A bunch of people have written wondering about the glare issue. I looked at the Retina MacBook Pro next to the non-retina MacBook Pro and it’s very obvious just how much better this one is in that regard. While it’s still clearly more reflective than a matte screen, for me, this is a non-issue now.
And like the iPhone, the actual screen itself has been brought closer to the glass. Everything looks like a beautiful glossy photograph.
Well, everything natively included in the slightly updated version of OS X Lion, that is.
The biggest downside of the entire device in my mind is just how bad it makes most of the web (and quite a few native OS X apps) look. While this version of OS X Lion does upscale text and some graphics to be “retina”-ready, much of the web is not. Take Facebook, for example. The text is fine, but all the images, including the logo, are extremely blurry. Google? Same problem.
And that’s the picture if you’re using the version of Safari bundled with the Retina MacBook Pro. If you try to use Chrome, you may vomit. Everything is rendered poorly — text included. Luckily, Google is moving fast to correct this and a retina-ready version of Chrome is already in the Canary (early beta) build.
Some native apps look awful too. Twitter for OS X is one notable example. It’s essentially unusable because the text is so blurry (as are all icons). Of course, Twitter hasn’t even updated it with their own new logo, so hopefully they’ll get around to that sooner rather than later. (Though it must be noted that developer Loren Brichter, who built the app, left Twitter several months ago.)
If you want examples of apps that look brilliant with the retina display, try any of Apple’s (iPhoto, iMovie, etc). Or visit apple.com from Safari. Otherwise, things are fairly bleak at the moment. And the reality is that depending on how graphic-heavy the app/site is, it’s going to be a lot of work for developers to make the upgrades. And unlike with iOS, there will still be a huge majority of the web not using a retina-screen (especially since it’s only one, fairly expensive Mac for now), so the incentives to upgrade the graphics will be less as well.
Having said that, I do expect Apple to be at the forefront of a trend here (yet again). Once you see one of these retina displays, you won’t want to look at anything else. This means that I fully expect Apple to eventually put the display across their entire line of Macs. And I suspect PC-making competitors will now be forced to follow suit. If that happens, it will actually be good news for Apple because the web really needs to get these visual upgrades (and then we can all argue as to how that will effect bandwidth, etc).
Some sites, like WordPress, where I’m typing this right now, pushed out retina upgrades right away. The result is amazing. I’m typing this, and it looks like I’m typing out printed words. Text is so crisp.
So what’s the bottom line? After this demo-unit is returned, am I going to buy the Retina MacBook Pro? And should you?
Yes, I’m going to. I’m still a bit torn because of what I previously wrote: even if I use this as an iMac-replacement, using this MacBook Pro with a Cinema Display means downgrading to less pixels. But I’m thinking of the future. Eventually, Apple will release a retina-ready Cinema Display as well. Given how perfect these graphic capabilities are for photo and video editors, I suspect it will be sooner rather than later. My guess is that the main concern is the cost at that point. And maybe we’ll see a 20 or 21-inch version before we see a 27-inch version (Apple could still tout that it has far more pixels than a 60-inch HD TV).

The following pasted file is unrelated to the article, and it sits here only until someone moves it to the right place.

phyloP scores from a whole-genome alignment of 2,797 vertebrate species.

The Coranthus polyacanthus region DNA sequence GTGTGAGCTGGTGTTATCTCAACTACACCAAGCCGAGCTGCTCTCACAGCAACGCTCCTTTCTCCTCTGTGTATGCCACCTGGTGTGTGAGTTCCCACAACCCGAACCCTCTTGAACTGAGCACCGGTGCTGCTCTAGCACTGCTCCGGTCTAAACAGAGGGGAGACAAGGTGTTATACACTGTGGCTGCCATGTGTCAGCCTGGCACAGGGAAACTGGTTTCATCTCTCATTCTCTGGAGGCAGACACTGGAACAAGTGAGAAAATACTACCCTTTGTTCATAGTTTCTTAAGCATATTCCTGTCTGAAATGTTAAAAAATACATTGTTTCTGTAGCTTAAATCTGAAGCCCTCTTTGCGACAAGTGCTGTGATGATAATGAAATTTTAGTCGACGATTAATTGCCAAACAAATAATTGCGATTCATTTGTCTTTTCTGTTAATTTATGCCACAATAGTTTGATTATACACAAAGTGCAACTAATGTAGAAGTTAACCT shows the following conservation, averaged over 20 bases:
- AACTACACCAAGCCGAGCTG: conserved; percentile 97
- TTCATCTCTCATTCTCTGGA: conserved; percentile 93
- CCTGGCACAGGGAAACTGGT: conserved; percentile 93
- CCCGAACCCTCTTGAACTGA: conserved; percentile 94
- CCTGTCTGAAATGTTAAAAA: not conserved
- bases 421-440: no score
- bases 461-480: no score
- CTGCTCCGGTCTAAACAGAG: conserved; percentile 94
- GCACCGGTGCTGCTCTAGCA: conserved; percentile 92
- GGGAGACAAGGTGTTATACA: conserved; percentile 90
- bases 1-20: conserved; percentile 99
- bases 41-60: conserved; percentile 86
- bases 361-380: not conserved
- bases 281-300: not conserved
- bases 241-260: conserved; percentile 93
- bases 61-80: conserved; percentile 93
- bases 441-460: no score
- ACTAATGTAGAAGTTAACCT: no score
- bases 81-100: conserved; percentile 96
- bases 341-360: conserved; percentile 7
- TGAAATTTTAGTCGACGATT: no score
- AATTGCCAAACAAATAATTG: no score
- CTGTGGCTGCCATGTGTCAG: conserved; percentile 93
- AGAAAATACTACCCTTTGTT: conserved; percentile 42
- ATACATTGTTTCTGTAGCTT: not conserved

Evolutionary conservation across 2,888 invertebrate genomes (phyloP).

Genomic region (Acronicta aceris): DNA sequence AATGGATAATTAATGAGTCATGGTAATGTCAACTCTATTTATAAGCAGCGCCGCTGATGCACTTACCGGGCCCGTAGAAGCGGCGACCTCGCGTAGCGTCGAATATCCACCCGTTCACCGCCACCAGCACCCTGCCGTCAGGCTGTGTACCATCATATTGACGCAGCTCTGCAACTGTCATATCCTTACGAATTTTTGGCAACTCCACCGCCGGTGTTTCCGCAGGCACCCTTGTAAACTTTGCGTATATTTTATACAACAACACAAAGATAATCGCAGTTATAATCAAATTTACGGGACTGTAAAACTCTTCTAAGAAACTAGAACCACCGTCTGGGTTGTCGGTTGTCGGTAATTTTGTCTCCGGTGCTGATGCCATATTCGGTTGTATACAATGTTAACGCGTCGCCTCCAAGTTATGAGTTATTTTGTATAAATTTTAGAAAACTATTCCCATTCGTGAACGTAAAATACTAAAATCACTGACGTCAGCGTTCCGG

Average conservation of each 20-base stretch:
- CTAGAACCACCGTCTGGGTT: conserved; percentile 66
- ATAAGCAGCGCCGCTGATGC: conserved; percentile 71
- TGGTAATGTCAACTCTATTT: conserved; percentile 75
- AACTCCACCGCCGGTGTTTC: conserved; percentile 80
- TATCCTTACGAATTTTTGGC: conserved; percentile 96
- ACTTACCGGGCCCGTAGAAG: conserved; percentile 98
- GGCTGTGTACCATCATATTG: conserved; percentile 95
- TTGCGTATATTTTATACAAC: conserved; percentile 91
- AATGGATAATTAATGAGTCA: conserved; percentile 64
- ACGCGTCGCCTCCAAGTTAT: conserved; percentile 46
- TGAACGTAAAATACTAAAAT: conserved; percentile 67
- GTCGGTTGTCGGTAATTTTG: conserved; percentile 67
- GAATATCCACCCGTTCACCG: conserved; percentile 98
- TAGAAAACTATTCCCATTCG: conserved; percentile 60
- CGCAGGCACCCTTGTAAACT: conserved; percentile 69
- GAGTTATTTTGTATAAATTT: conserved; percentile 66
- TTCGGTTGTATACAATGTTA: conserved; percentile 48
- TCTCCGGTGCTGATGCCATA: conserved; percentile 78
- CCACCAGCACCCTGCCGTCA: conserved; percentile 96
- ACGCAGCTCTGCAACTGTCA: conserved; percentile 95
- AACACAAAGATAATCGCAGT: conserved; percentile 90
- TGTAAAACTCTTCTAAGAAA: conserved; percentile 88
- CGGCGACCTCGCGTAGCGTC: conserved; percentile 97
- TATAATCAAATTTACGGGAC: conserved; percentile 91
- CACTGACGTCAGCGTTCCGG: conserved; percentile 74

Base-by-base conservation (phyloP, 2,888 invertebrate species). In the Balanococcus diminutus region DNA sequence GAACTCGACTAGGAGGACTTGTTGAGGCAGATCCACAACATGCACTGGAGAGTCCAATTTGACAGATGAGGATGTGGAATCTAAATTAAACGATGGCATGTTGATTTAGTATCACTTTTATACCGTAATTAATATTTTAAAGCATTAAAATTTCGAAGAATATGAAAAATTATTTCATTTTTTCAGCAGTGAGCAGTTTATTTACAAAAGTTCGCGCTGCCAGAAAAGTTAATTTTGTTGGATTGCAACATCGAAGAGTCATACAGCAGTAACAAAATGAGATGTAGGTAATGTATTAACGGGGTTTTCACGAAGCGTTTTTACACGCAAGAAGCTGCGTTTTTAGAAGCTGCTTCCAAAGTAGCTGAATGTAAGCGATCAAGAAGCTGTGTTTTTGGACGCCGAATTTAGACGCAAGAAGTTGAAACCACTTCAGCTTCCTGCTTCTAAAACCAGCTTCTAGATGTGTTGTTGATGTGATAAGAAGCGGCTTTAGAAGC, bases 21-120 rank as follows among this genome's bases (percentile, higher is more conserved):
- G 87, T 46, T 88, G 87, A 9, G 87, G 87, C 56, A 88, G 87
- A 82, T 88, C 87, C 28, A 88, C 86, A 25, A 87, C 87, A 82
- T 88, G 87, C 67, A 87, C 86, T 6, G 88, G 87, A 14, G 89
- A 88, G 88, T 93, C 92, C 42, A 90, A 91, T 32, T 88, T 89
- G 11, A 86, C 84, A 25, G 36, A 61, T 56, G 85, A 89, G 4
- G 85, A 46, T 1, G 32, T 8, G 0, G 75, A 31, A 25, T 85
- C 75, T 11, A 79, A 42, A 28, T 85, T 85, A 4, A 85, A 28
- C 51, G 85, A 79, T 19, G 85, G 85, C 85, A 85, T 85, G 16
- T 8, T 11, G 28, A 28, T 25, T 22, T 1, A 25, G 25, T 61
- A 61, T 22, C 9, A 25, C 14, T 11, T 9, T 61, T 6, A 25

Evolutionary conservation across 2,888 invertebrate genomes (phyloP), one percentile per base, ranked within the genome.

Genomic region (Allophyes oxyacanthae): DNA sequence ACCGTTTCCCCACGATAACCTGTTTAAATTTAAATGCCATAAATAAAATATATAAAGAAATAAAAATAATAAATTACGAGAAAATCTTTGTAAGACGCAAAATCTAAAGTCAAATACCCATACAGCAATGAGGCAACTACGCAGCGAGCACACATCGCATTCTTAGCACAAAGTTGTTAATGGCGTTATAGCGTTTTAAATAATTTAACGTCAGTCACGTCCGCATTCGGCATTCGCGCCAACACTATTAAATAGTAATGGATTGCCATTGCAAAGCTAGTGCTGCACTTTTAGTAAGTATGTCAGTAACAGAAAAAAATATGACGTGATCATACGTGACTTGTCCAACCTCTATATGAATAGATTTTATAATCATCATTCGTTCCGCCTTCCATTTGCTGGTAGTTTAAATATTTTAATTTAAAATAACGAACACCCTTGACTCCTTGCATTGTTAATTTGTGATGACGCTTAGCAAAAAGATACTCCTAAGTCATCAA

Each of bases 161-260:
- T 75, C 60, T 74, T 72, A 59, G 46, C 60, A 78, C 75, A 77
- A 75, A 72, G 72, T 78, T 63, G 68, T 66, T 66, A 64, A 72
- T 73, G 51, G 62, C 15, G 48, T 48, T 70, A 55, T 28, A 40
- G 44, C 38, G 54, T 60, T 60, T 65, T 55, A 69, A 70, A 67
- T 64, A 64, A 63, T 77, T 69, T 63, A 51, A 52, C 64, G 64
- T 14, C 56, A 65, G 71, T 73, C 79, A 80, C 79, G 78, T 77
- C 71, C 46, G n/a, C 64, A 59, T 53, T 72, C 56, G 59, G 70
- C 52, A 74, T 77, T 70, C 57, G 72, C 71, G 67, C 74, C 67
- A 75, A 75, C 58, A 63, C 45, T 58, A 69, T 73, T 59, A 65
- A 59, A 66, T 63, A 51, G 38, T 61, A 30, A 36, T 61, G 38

The other big thing to me is battery life. The MacBook Air I got two years ago was actually a huge upgrade over the old MacBook Pro in that regard. The good news is that this Retina MacBook Pro is fully on par with my MacBook Air. Apple touts seven hours of wireless web time, and that’s accurate (sometimes I’ve gotten a little less, sometimes a little more). I don’t mind slightly more weight and bulk for this screen and the same battery life.
As for you, dear reader, hopefully some of what I’ve written above will help you decide. While it may be a mistake to do so, I recommend you go to an Apple Store to check out the screen for yourself. You may get hooked immediately, or maybe you’ll be turned off by the way the web largely looks and decide to hold off. I’ve heard people make both arguments so far.
Probably the biggest argument against the Retina MacBook Pro that I’ve heard is from those who want to wait for this screen to come to an Air. Again, I do think that will happen, but I’d be fairly shocked if it was before next year (rumors of the fall are already out there). After all, they did just upgrade the Air line as well, and I’m not sure if it has the graphics (and battery) power required yet. Not to mention the cost issue. Such a device may indeed be the best of both worlds, but I still expect the MacBook Pro to be significantly more powerful for some time.
In other words, if you’re seriously debating it, it’s hard to see how you can go wrong with the Retina MacBook Pro. It sure seems pretty future-proof. At this point, I’d simply look at your budget and decide if this device makes sense. $2,199 and $2,799 is not cheap by any means. And if you can afford the $3,749 for the top-of-the-line Retina MacBook Pro with 16 GB of RAM and the 768 GB of flash storage, we’ll all be red with envy, I’m sure.
Also consider the “Pro” moniker. This device is clearly meant for a more professional (or power user) audience. And this device is clearly the best of that genre yet.